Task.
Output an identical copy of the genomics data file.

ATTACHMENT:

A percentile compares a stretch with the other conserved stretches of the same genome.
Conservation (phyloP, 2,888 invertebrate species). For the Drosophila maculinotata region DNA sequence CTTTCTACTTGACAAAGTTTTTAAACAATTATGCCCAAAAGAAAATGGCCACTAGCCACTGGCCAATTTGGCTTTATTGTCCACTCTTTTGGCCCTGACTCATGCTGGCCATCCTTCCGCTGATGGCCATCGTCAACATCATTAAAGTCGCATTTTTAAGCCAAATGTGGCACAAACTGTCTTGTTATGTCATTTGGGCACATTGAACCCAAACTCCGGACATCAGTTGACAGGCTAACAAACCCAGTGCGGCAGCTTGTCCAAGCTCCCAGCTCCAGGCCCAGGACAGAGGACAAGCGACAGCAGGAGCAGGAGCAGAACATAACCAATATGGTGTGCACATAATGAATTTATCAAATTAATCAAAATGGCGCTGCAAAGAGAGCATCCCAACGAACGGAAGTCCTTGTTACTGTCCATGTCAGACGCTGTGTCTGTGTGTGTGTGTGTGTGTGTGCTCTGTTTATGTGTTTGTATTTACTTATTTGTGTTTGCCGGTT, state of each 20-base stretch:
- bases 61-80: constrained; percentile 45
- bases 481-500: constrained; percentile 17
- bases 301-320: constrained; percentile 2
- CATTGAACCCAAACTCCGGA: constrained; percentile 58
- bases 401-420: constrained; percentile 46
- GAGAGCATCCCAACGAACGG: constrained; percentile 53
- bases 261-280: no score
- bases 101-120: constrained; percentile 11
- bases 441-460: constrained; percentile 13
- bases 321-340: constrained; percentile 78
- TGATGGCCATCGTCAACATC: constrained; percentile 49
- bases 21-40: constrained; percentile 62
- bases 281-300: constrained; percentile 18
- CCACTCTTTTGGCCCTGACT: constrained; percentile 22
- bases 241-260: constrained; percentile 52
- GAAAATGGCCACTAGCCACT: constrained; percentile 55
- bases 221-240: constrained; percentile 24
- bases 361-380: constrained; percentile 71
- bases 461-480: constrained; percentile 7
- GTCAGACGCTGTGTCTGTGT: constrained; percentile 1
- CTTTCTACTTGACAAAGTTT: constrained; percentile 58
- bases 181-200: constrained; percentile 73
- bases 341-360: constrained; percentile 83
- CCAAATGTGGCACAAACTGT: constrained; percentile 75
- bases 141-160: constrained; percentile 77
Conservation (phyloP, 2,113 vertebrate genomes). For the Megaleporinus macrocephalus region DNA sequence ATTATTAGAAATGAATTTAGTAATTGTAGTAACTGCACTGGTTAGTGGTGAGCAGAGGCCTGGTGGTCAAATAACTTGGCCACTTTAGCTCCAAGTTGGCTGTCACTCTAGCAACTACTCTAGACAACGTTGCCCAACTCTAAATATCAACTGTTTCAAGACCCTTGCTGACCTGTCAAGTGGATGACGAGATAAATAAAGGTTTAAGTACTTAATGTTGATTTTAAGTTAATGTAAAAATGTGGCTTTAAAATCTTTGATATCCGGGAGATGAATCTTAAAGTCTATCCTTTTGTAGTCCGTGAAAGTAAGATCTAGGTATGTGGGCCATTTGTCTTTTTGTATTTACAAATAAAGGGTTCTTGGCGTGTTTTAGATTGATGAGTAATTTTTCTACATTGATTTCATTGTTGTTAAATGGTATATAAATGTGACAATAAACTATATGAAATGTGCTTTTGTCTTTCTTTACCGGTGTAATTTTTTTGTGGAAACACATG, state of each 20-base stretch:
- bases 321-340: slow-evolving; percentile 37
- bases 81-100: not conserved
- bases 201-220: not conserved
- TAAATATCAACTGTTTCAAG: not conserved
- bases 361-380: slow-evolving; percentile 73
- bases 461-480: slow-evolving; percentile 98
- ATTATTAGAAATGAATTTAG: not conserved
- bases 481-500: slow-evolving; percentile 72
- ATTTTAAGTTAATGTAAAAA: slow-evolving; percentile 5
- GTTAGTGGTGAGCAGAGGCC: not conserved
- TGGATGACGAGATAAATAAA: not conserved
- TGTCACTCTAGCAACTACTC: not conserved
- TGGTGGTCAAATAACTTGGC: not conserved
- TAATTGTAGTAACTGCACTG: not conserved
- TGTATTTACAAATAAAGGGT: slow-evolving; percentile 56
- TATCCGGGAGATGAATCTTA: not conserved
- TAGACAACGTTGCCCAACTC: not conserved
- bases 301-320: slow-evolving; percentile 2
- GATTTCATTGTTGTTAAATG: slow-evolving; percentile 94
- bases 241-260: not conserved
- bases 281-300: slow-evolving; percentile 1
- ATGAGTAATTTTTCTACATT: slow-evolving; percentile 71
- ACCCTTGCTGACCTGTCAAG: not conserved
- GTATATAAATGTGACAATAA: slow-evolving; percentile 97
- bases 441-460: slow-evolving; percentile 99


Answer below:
A percentile compares a stretch with the other conserved stretches of the same genome.
Conservation (phyloP, 2,888 invertebrate species). For the Drosophila maculinotata region DNA sequence CTTTCTACTTGACAAAGTTTTTAAACAATTATGCCCAAAAGAAAATGGCCACTAGCCACTGGCCAATTTGGCTTTATTGTCCACTCTTTTGGCCCTGACTCATGCTGGCCATCCTTCCGCTGATGGCCATCGTCAACATCATTAAAGTCGCATTTTTAAGCCAAATGTGGCACAAACTGTCTTGTTATGTCATTTGGGCACATTGAACCCAAACTCCGGACATCAGTTGACAGGCTAACAAACCCAGTGCGGCAGCTTGTCCAAGCTCCCAGCTCCAGGCCCAGGACAGAGGACAAGCGACAGCAGGAGCAGGAGCAGAACATAACCAATATGGTGTGCACATAATGAATTTATCAAATTAATCAAAATGGCGCTGCAAAGAGAGCATCCCAACGAACGGAAGTCCTTGTTACTGTCCATGTCAGACGCTGTGTCTGTGTGTGTGTGTGTGTGTGTGCTCTGTTTATGTGTTTGTATTTACTTATTTGTGTTTGCCGGTT, state of each 20-base stretch:
- bases 61-80: constrained; percentile 45
- bases 481-500: constrained; percentile 17
- bases 301-320: constrained; percentile 2
- CATTGAACCCAAACTCCGGA: constrained; percentile 58
- bases 401-420: constrained; percentile 46
- GAGAGCATCCCAACGAACGG: constrained; percentile 53
- bases 261-280: no score
- bases 101-120: constrained; percentile 11
- bases 441-460: constrained; percentile 13
- bases 321-340: constrained; percentile 78
- TGATGGCCATCGTCAACATC: constrained; percentile 49
- bases 21-40: constrained; percentile 62
- bases 281-300: constrained; percentile 18
- CCACTCTTTTGGCCCTGACT: constrained; percentile 22
- bases 241-260: constrained; percentile 52
- GAAAATGGCCACTAGCCACT: constrained; percentile 55
- bases 221-240: constrained; percentile 24
- bases 361-380: constrained; percentile 71
- bases 461-480: constrained; percentile 7
- GTCAGACGCTGTGTCTGTGT: constrained; percentile 1
- CTTTCTACTTGACAAAGTTT: constrained; percentile 58
- bases 181-200: constrained; percentile 73
- bases 341-360: constrained; percentile 83
- CCAAATGTGGCACAAACTGT: constrained; percentile 75
- bases 141-160: constrained; percentile 77
Conservation (phyloP, 2,113 vertebrate genomes). For the Megaleporinus macrocephalus region DNA sequence ATTATTAGAAATGAATTTAGTAATTGTAGTAACTGCACTGGTTAGTGGTGAGCAGAGGCCTGGTGGTCAAATAACTTGGCCACTTTAGCTCCAAGTTGGCTGTCACTCTAGCAACTACTCTAGACAACGTTGCCCAACTCTAAATATCAACTGTTTCAAGACCCTTGCTGACCTGTCAAGTGGATGACGAGATAAATAAAGGTTTAAGTACTTAATGTTGATTTTAAGTTAATGTAAAAATGTGGCTTTAAAATCTTTGATATCCGGGAGATGAATCTTAAAGTCTATCCTTTTGTAGTCCGTGAAAGTAAGATCTAGGTATGTGGGCCATTTGTCTTTTTGTATTTACAAATAAAGGGTTCTTGGCGTGTTTTAGATTGATGAGTAATTTTTCTACATTGATTTCATTGTTGTTAAATGGTATATAAATGTGACAATAAACTATATGAAATGTGCTTTTGTCTTTCTTTACCGGTGTAATTTTTTTGTGGAAACACATG, state of each 20-base stretch:
- bases 321-340: slow-evolving; percentile 37
- bases 81-100: not conserved
- bases 201-220: not conserved
- TAAATATCAACTGTTTCAAG: not conserved
- bases 361-380: slow-evolving; percentile 73
- bases 461-480: slow-evolving; percentile 98
- ATTATTAGAAATGAATTTAG: not conserved
- bases 481-500: slow-evolving; percentile 72
- ATTTTAAGTTAATGTAAAAA: slow-evolving; percentile 5
- GTTAGTGGTGAGCAGAGGCC: not conserved
- TGGATGACGAGATAAATAAA: not conserved
- TGTCACTCTAGCAACTACTC: not conserved
- TGGTGGTCAAATAACTTGGC: not conserved
- TAATTGTAGTAACTGCACTG: not conserved
- TGTATTTACAAATAAAGGGT: slow-evolving; percentile 56
- TATCCGGGAGATGAATCTTA: not conserved
- TAGACAACGTTGCCCAACTC: not conserved
- bases 301-320: slow-evolving; percentile 2
- GATTTCATTGTTGTTAAATG: slow-evolving; percentile 94
- bases 241-260: not conserved
- bases 281-300: slow-evolving; percentile 1
- ATGAGTAATTTTTCTACATT: slow-evolving; percentile 71
- ACCCTTGCTGACCTGTCAAG: not conserved
- GTATATAAATGTGACAATAA: slow-evolving; percentile 97
- bases 441-460: slow-evolving; percentile 99